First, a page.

Blood, Fire and Gold: The story of Elizabeth I and Catherine de Medici

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Blood, Fire and Gold: The story of Elizabeth I and Catherine de Medici

Blood, Fire and Gold: The story of Elizabeth I and Catherine de Medici

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She has been featured in several international historical television documentaries, including The Boleyns: A Scandalous Family and Secrets d’Histoire, as well as the history podcasts like HistoryHit, Not Just the Tudors, and Talking Tudors. The author doesn't shy away from exploring the negative side of her subjects and it is utterly refreshing to see that these powerhouse women are not pitted against one another but simply respected for their importance they gained in their own right. She was walking a fine line between personal faith and the stability of the realm amidst the wars of religion. Overall though, extremely informative and it’s hard to find good history book authors that actually know how to tell a story.

Blood, Fire and Gold is a treasure house of historical detail that transports readers back to a time when court intrigue was quite literally a matter of life and death-especially for the women thrust into its dark heart. Shining new light on their legendary kingdoms Blood, Fire and Gold provides a new way of looking at two of history's most powerful women, and how they shaped each other as profoundly as they shaped the course of history. I really enjoyed the juxtaposition of these two monarchs' lives (it was really more like three monarchs because Mary Queen of Scots plays a big role, too).This book gets a little hard to follow in audiobook format as you try to keep track of the various English and French diplomats and their conversations with Catherine and Elizabeth, but it is otherwise a worthwhile and enjoyable read/listen. The English public were hoodwinked time and time again, swallowing whole tales of a woman who gave birth to rabbits, a levitating Frenchman in a Chinese Temple and outrageous astrological predictions. Estelle Paranque comes here to reveal the intimate details that brings to life the two most powerful female rulers of that century. Instead we are asked to believe that perhaps Elizabeth might actually marry a French king, or that the execution of Mary, Queen of Scots left Elizabeth “seemingly dumbfounded” and was due to “exhaustion and panic,” not her perfectly honed instinct for survival.

The author does a good job of asessing the queens in a fairly balanced way, as well as not making them rivals or good/bad, but rather women as well as rulers living in a 16th century world. It succeeds on many levels simultaneously, and is so interesting and engaging that I will certainly seek out other books on this period and other books by this author. The sources of some of the speeches and letters are footnoted, but most are not, and in those cases it seems to me that the author has invented dialogue, pauses, and facial gestures like smiles; and then the book reads like a novel.Not only is the writing style somewhat lacking a proper scholarly tone and thus discounts the work right from the start; but, this early content is easily ignored by those well-versed on the subject as there is nothing new to absorb. By merging biographies of Elizabeth I of England and Catherine de' Medici of France into a study of their relationship, Paranque crafts a marvelous lens for appreciating history that manages to be informative, thoroughly engaging, and remarkably brief—all at once. This deep empathy in her writing makes her book an exciting read—it's never, ever dry, because you feel like you're in the midst of the action with Elizabeth, Catherine, and their ambassadors. Catherine is too often portrayed as a scheming poisoner, but she was a queen who lost her husband and 3 sons while trying to guide France through a tumultuous time of religious unrest. By the time they landed on Gold Beach on D-Day, they were toughened by experience and ready for combat.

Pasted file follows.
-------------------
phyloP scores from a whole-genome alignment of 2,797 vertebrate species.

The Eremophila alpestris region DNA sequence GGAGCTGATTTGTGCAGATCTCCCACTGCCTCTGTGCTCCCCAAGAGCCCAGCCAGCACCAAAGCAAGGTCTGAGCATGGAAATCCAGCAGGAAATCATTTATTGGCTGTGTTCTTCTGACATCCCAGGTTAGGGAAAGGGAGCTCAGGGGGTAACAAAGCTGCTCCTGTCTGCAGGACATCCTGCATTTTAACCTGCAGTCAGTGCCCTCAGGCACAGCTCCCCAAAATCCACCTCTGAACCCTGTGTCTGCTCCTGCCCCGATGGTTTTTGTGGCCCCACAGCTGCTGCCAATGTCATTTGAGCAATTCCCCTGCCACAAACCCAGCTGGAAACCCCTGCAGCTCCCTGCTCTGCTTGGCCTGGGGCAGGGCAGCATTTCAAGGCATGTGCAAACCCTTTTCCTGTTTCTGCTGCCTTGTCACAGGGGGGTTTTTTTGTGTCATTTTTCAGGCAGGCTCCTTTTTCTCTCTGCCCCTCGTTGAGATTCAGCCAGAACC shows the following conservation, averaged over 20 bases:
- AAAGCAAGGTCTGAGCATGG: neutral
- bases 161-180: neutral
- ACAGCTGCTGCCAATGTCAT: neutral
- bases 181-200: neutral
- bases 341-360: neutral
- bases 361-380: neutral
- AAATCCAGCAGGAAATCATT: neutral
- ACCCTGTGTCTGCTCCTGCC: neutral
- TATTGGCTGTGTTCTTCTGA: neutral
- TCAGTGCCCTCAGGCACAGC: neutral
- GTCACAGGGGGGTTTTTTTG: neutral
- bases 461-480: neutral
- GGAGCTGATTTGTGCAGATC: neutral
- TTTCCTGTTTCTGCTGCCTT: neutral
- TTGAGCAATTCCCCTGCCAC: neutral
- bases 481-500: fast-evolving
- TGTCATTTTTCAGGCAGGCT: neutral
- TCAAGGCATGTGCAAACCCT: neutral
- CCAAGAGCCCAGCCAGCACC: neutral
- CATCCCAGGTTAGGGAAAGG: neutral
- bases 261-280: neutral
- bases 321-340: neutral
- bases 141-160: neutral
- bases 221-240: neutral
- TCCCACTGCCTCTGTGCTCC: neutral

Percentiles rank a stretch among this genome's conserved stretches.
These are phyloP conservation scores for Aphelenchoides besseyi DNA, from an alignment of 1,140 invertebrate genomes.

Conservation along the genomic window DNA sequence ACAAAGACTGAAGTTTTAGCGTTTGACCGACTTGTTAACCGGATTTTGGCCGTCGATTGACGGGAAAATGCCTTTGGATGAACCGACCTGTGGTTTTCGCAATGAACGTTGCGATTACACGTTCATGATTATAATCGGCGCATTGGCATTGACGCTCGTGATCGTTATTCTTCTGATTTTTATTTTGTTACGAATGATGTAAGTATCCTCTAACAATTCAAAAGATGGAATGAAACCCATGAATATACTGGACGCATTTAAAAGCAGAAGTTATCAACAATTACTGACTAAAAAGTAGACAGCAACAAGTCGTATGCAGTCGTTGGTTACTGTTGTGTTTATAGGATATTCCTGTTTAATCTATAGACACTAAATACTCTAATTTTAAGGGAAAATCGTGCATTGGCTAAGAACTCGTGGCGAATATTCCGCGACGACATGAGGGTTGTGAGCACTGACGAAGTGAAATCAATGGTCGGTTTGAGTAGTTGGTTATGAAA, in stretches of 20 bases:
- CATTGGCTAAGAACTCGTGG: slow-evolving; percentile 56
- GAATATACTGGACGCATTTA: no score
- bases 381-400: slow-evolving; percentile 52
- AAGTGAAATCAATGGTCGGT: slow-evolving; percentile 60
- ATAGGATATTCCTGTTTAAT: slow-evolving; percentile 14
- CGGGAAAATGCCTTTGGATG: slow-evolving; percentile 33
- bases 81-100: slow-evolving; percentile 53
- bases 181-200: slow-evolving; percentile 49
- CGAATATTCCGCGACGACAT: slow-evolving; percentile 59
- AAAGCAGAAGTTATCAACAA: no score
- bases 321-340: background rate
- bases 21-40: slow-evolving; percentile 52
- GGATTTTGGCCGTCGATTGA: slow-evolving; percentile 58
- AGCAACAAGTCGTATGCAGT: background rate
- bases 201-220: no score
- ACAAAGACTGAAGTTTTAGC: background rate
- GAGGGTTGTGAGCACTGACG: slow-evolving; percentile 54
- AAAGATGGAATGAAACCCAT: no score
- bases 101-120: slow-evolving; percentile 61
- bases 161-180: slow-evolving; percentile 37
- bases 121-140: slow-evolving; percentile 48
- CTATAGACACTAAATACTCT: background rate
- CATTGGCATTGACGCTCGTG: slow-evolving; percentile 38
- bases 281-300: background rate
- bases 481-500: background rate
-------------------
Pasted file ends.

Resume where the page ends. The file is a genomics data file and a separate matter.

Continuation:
Fortunately, the book gets good as Paranque focuses on relations of the two powerful women in 3 main issues: 1. accessible and unpretentious' The Telegraph'A stunning portrayal of two of the most powerful women in European history' Tracy Borman'Exciting and compelling, packed full of tantalising details of diplomacy and court life, Paranque succeeds both in bringing history to life, but also in putting flesh on the bones of these two extraordinary women and rival queens' Kate Mosse'A smart and stylish portrait of two of Europe's most remarkable rulers, a compelling profile of female power and - that rarest of things - a truly original book about the Tudor period' Jessie ChildsIn sixteenth-century Europe, two women came to hold all the power, against all the odds. What follows is a fascinating study of the diplomatic struggles and religious tensions of sixteenth-century Europe with two of the most influential figures at its helm.

conveys the relationship between these two remarkable women with zest and insight and with sympathy.

Paranque expertly reminds us of the gravitational pull of Spain on our protagonists without bogging the story down with too much detail.The book tells the story of the relationship between Elizabeth I of England and Catherine de Medici of France. But she supported the Huguenots in the eight religious civil wars in France between 1562 and 1593, which of course put a strain on the relationship between the two women. In most (maybe all) the literature I’ve read, Catherine disappears from Mary's life once Mary sets sail for Scotland… sort of a goodbye and good riddance. This story of the two queens was very readable and told in such a way I did not want to put the book down! Francis II died of an ear infection at the end of that year, and Mary left France for Scotland in 1561.

  • Fruugo ID: 258392218-563234582
  • EAN: 764486781913
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